January Reading List

Posted on Wednesday, January 11th, 2017 at 12:01 pm

It's time to curl up with a good book…

lucasthecaveliers-reading-list-via-studiodore

Image via @StudioDore

January. The first month of the year is invariably bleak. Piles of pre-loved Christmas trees forlornly stacked on the pavement, sweeping generalisations about purging gin and gluten from your life and merrily plunging into overdrafts – it's no wonder that the 18th January 2017 (Blue Monday) has been gleefully declared by journalists as the “most depressing day of the year”.

But it's not all unrelenting rainfall and despair, there are plenty of good things to be had from the post-holiday gloom. Warming gravy-centric roasts in the local pub, crisp morning walks on misty mornings and an excuse to wear a uniform of jeans and jumpers every single day. The best part of hibernation? Finding a really great book to settle down with, safe in the knowledge that you don't really have to leave the house until March.

Here are the 7 For All Mankind picks for the most compelling books to get you through the next couple of months.

9781860498831

Fingersmith by Sarah Waters

A gripping tale set in Victorian London, this book is a page turner in every sense of the word. A ‘Fingersmith' is slang for a thief and the story told here is one that starts off as an intricate criminal scheme involving a lonely heiress and poverty-stricken South London orphan, revealing the underworld of both the rich and servant classes. Anyone who loves a good mystery, crime novel or decadent Victorian melodrama won't be disappointed.

nora ephron heartburn

Heartburn by Nora Ephron

A hero for many, writer Nora Ephron is best known as the celebrated screenwriter of the film When Harry Met Sally. ‘Heartburn' is a partially autobiographical book about a woman who finds out her husband is cheating on her while she's eight months pregnant with their second child. She manages to write about the emotional breakdown of a marriage with incredible humour and laugh-out-loud passages that you'll want to reread multiple times. Scattered through the book are real recipes (the protagonist is a cookbook writer) that are genuinely satisfying (we've tried them).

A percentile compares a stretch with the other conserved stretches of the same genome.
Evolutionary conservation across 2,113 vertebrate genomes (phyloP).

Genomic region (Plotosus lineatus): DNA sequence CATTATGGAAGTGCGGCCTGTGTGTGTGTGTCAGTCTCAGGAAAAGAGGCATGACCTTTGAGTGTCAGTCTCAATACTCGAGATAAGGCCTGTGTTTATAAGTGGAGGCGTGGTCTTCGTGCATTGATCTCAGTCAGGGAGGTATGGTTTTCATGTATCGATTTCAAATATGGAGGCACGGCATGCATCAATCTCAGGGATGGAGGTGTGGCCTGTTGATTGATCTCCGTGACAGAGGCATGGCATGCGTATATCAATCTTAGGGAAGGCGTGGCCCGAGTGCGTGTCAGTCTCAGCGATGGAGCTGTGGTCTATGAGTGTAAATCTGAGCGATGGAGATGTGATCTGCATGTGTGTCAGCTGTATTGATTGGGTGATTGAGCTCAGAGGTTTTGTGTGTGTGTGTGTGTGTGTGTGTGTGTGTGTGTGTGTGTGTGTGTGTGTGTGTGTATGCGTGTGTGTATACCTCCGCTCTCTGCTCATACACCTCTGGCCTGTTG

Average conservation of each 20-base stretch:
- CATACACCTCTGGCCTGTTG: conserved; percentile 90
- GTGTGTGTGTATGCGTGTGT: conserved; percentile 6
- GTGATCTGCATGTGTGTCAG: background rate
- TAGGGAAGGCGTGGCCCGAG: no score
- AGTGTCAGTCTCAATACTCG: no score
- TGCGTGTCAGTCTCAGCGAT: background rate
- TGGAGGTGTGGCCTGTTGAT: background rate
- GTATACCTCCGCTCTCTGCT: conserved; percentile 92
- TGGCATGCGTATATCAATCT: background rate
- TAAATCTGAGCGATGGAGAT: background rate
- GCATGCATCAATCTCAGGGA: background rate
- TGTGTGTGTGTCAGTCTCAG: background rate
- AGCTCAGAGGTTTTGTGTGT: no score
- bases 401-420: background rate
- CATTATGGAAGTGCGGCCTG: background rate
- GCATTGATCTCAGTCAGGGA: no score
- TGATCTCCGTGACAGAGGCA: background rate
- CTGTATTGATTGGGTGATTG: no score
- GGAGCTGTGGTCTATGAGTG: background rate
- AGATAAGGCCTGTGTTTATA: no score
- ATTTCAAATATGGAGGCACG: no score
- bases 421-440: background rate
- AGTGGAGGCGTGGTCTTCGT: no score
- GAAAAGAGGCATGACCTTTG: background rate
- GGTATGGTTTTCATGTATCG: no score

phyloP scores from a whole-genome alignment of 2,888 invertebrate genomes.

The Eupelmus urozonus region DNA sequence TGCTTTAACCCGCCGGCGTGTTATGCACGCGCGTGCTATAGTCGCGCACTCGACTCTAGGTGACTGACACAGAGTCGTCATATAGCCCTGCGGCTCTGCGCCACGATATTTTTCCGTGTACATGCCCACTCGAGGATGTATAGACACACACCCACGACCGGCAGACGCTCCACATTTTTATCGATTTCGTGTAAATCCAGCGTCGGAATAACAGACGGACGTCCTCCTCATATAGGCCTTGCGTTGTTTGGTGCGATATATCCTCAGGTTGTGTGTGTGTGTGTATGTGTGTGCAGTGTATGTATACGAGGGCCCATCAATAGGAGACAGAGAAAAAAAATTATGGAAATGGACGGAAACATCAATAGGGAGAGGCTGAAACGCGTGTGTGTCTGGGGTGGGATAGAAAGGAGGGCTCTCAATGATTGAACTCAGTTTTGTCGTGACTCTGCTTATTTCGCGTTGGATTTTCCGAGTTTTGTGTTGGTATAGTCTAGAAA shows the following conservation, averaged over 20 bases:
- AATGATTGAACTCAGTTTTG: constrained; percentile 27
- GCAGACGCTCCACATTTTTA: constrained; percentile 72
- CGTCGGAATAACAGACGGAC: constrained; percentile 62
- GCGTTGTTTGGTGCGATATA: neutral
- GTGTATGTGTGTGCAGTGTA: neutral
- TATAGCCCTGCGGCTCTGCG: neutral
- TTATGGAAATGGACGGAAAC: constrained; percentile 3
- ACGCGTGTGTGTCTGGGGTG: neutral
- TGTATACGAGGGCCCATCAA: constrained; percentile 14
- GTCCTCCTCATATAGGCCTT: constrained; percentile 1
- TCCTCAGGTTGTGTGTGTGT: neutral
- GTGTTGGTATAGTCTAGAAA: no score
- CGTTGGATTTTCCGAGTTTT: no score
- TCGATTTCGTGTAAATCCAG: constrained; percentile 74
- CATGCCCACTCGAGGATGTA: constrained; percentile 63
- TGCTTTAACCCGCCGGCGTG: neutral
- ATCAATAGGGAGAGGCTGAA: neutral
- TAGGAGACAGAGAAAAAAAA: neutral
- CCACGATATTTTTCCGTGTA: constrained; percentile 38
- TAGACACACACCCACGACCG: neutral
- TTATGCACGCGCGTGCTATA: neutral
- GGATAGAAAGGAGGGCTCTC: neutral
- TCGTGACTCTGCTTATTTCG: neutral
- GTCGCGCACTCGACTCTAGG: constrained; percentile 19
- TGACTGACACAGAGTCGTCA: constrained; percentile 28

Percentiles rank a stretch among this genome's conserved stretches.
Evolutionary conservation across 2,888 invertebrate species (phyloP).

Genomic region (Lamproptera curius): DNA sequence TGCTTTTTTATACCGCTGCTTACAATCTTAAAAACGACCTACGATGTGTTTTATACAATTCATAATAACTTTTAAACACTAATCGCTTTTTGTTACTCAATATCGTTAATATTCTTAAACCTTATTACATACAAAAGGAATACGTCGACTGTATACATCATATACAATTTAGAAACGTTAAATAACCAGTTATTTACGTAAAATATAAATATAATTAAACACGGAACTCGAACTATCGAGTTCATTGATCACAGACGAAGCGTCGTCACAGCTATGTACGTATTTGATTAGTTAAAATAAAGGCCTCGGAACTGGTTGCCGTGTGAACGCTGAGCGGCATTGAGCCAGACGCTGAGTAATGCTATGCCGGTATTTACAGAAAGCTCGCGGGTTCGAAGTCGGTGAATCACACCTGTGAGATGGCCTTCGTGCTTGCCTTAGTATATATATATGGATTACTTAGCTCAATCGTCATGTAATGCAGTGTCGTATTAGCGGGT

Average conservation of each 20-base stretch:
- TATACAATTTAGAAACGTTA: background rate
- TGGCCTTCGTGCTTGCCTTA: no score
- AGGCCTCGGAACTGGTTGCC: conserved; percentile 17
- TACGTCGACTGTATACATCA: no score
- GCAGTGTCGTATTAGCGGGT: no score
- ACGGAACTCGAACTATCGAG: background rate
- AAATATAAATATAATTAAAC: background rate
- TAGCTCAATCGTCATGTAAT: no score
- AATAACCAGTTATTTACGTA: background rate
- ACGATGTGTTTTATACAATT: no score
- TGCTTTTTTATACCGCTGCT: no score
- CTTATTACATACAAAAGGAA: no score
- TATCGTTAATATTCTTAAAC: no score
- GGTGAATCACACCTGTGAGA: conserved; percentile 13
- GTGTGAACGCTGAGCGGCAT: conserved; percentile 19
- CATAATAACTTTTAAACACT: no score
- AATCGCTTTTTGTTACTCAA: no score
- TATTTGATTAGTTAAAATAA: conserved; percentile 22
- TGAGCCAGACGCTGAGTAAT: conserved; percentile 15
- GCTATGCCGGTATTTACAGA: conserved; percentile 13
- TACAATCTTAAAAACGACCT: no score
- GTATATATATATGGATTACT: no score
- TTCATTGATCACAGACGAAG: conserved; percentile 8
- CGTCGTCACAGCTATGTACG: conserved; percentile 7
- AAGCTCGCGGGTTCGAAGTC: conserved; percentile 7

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His Bloody Project by Graeme Macrae Burnet

Recently shortlisted for the Man Booker Prize, this literary thriller is perfect fodder for an overcast, rainy day spent indoors with the curtains drawn. Set in a remote crofting community, it brings a specific period of Scotland into focus – setting it against the 1869 triple-murder trial of Roderick Macrae using found documents and court manuscripts. The result is an extremely gripping, fascinating tale exploring class, human behaviour and madness.

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Clothes, Clothes, Clothing. Music, Music, Music. Boys, Boys, Boys. by Viv Albertine

This absorbing memoir from the lead guitarist of all-female punk rock band The Slits is a lesson in sincerity and fearlessness. What follows is an honest story of a fascinating life that will have you oscillating between tears, snorts of laughter and an urgent desire to teach yourself the guitar. She recounts failed relationships, past lovers, motherhood, middle age and her relationship with Sid Vicious. So much more than a music memoir, it's a book that you'll want to buy for all your friends.

hadley freeman life moves pretty fast

Life Moves Pretty Fast: The Lessons We Learned from Eighties Movies (and why we don't learn them from movies any more) by Hadley Freeman

This is a nostalgic, highly-entertaining book from witty, astute journalist Hadley Freeman – the title is a partial quote from Ferris Bueller's Day Off. A clever and hilarious study of cult 1980s movies like Ghostbusters, Top Gun and Dirty Dancing and their treatment of feminism, teen angst and adult friendship, it's structured into a series of thought-provoking essays that will make you guffaw with laughter and pray for more rain so you can watch all of the films mentioned in succession.